U.S. Supreme Court Holding May Further Doom California's Model State Trademark Act
California has had a trademark law on its books since 1941. 1941 Cal. Stats. Ch. 58. The legislature repealed that law in 1967 and replaced it with the Model State Trademark Law drafted by the International Trademark Association ("INTA"). 1967 Cal. Stats. Ch. 1556. In 2007, the California legislature repealed the 1967 law and replaced it with the 1996 version of the Model State Trademark Law drafted by the INTA (AB 1484 (Krekorian), 2007 Cal. Stats. Ch. 711). The current law is codified at California Business and Professions Code § 14200 et seq. Free PDF images of trademarks registered under the law are available on the California Secretary of State's website.
"It's a scandal. It's an outrage."
Despite the law's long history, it may nonetheless be unconstitutional (at least in part) as a result of recent decisions by the U.S. Supreme Court. Two years ago, the Court declared unconstitutional the federal trademark act's proscription on registration of marks that "disparage" any person living or dead. Matal v. Tam, 137 S. Ct. 1744 (2017). Notwithstanding this decision, California's statute continues a similar ban on disparaging marks. Bus. & Prof. Code § 14205(b). Yesterday, the Supreme Court, in an opinion by Justice Kagan, found the federal trademark act's ban on "immoral or scandalous" marks to violate the First Amendment to the U.S. Constitution:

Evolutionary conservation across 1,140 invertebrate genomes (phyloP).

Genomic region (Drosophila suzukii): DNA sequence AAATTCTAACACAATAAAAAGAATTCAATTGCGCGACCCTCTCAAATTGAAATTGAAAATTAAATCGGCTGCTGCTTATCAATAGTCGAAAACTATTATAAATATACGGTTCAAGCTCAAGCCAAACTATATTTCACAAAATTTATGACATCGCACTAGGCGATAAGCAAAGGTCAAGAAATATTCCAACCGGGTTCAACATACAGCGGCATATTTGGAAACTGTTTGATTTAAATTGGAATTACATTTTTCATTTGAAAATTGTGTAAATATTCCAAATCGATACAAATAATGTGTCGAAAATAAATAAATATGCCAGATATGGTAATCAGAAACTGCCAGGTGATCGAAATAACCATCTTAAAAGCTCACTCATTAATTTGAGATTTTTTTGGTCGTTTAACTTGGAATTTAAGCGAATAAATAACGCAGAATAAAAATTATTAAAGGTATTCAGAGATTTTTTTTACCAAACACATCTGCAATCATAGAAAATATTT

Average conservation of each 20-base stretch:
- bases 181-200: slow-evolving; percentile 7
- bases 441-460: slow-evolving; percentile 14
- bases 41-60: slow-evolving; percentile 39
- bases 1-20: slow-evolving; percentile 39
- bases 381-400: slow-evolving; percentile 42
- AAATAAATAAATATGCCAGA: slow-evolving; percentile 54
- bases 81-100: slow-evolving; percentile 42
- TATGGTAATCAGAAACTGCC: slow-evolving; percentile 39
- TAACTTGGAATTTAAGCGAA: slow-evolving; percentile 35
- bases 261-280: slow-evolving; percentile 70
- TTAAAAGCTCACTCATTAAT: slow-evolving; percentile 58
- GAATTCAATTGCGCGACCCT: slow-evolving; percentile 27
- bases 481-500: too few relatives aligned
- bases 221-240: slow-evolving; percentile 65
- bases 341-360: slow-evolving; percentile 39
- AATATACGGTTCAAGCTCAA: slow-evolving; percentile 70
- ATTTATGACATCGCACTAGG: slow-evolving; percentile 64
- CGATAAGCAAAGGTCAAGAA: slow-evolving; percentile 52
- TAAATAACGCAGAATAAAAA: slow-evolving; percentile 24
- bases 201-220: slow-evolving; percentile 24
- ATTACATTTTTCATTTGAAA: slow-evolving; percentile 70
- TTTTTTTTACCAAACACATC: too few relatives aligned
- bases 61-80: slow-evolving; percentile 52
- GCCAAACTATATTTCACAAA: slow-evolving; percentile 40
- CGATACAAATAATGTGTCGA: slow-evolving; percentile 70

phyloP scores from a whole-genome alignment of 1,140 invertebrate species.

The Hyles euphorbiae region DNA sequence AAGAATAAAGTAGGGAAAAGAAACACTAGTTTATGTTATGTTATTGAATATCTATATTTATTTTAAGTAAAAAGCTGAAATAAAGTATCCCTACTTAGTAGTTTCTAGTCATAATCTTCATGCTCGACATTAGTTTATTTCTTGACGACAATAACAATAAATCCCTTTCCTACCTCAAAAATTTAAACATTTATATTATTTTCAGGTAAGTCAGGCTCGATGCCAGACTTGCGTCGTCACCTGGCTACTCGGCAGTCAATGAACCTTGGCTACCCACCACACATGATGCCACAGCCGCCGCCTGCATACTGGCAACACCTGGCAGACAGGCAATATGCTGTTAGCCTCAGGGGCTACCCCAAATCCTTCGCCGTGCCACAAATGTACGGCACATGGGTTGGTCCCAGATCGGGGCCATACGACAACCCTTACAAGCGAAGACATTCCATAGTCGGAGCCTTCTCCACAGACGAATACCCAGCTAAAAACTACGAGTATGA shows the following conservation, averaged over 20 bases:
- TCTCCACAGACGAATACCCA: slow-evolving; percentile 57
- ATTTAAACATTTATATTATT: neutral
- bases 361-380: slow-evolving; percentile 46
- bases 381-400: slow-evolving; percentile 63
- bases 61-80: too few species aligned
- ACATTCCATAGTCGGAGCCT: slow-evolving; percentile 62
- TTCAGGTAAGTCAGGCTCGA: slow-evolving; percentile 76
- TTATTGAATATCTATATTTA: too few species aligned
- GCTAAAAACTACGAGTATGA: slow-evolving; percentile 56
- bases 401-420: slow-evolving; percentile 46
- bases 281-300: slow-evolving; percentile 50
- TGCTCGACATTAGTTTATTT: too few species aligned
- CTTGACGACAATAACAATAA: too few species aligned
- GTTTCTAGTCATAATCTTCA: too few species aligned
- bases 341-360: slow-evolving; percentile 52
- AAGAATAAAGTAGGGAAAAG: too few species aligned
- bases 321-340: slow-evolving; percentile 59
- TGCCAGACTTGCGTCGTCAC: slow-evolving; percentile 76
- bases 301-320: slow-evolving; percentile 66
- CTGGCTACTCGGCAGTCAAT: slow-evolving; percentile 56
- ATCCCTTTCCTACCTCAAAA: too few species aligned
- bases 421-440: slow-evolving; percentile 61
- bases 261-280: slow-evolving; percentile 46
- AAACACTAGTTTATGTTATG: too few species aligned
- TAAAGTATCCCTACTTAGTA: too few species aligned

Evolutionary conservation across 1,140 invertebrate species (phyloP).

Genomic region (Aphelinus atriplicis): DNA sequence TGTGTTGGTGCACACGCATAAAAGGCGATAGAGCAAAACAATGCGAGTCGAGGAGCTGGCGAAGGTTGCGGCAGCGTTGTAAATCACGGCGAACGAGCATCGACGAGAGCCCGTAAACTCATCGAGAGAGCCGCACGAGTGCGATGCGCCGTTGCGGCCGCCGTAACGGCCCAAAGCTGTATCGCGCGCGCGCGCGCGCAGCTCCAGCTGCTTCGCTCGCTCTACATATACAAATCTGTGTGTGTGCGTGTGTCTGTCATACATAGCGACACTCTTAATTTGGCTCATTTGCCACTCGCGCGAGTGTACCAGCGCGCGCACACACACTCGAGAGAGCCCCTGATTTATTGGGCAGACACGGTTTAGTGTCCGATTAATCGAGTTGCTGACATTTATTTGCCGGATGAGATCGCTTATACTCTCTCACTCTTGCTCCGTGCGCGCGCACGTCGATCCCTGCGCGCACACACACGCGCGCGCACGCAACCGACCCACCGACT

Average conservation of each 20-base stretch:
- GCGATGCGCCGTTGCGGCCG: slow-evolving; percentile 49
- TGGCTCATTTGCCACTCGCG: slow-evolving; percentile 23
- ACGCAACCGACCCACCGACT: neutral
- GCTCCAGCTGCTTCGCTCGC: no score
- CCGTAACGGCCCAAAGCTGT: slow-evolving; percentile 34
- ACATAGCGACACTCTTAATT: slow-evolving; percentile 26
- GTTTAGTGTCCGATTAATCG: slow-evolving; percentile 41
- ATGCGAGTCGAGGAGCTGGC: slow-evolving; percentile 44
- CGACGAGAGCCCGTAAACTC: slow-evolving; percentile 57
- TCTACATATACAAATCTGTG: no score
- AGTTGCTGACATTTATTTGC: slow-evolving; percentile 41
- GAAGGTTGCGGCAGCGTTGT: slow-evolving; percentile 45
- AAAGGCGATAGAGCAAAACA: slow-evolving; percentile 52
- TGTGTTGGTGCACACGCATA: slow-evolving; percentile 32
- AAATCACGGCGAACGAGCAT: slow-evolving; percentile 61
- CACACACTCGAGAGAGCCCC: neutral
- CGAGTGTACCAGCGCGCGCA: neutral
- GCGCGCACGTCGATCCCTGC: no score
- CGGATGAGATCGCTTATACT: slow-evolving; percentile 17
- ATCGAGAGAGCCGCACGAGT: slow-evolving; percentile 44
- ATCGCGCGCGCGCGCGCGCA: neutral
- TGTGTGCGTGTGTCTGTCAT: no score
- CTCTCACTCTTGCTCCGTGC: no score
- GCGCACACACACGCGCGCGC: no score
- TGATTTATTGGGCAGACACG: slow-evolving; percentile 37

"There are a great many immoral and scandalous ideas in the world (even more than there are swearwords), and the Lanham Act [the federal trademark act] covers them all. It, therefore, violates the First Amendment.
Iancu v. Brunetti, 2019 U.S. LEXIS 4201.
California's law also bans marks that are immoral or scandalous. Bus. & Prof. Code § 14205(a). Thus, Iancu almost certainly invalidates California's ban as well.